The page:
Jeremy Wadsworth/The Toledo Blade
This Indian trail tree was knocked down by high winds earlier this month in Ohio.

A Devastating Blow: Indian Trail Tree Destroyed by High Winds in Ohio

September 09, 2013

Historians are saying the trail tree that was knocked over by high winds August 30 in Woodville, Ohio may be the last marker tree in northwest Ohio, reports KPHO Channel 5.

The 200-year-old hackberry tree was the namesake of Woodville’s Trail Marker Park. Efforts to preserve it just couldn’t withstand the high winds.

“They tried to preserve the tree. It’s got bolts through it where they tried to hold it together and normal tree preservation, but there’s only so much you can do,” Michael O’Connor, president of the Woodville Historical Society, told KPHO.

The Toledo Blade reports that some are wary as to whether this tree was in fact a trail tree at all. Mayor Richard Harman said that now is a good time to figure that out by counting the tree's rings. Natives had left what is now Woodville in the late 1810s to early 1820s so the tree would have to be older than that to have been a trail tree.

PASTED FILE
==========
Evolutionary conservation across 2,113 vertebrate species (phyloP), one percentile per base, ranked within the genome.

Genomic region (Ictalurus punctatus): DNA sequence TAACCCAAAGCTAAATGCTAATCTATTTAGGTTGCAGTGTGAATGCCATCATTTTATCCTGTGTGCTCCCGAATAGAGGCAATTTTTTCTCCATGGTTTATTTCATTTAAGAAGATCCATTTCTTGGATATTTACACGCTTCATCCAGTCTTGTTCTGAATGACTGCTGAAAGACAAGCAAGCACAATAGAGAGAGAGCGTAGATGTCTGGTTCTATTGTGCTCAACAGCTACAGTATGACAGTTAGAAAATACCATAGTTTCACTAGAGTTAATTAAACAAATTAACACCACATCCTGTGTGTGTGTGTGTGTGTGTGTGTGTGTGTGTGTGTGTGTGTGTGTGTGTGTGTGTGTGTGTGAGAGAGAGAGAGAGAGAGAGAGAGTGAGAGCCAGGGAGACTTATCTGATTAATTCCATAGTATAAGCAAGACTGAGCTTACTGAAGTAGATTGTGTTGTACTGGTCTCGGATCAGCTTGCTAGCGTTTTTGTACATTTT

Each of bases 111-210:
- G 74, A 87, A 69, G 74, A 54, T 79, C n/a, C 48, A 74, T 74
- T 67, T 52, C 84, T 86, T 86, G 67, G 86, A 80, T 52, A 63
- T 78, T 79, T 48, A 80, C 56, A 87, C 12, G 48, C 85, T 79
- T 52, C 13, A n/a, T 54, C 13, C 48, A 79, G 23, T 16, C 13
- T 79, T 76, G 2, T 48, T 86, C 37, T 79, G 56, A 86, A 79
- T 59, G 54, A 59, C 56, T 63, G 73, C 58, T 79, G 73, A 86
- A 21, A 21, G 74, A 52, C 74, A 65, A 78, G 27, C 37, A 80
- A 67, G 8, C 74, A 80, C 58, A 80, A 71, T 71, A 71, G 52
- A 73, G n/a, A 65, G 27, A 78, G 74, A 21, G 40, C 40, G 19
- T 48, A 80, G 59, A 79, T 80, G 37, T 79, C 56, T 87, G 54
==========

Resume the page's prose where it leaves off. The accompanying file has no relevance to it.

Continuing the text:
Native Americans used to bend the trees when they were saplings to mark directions of trails.

A rock with a plaque remains at the site even though the tree no longer stands.

The Trail Tree Project has documented had 2,034 trail trees in 40 states as of May and continues its research. On their website at they show trees they have found by map quadrants but not by exact location to help preserve the trees and protect them from vandalism.

RELATED: A Group’s Quest to Find and Save Indian Trail Trees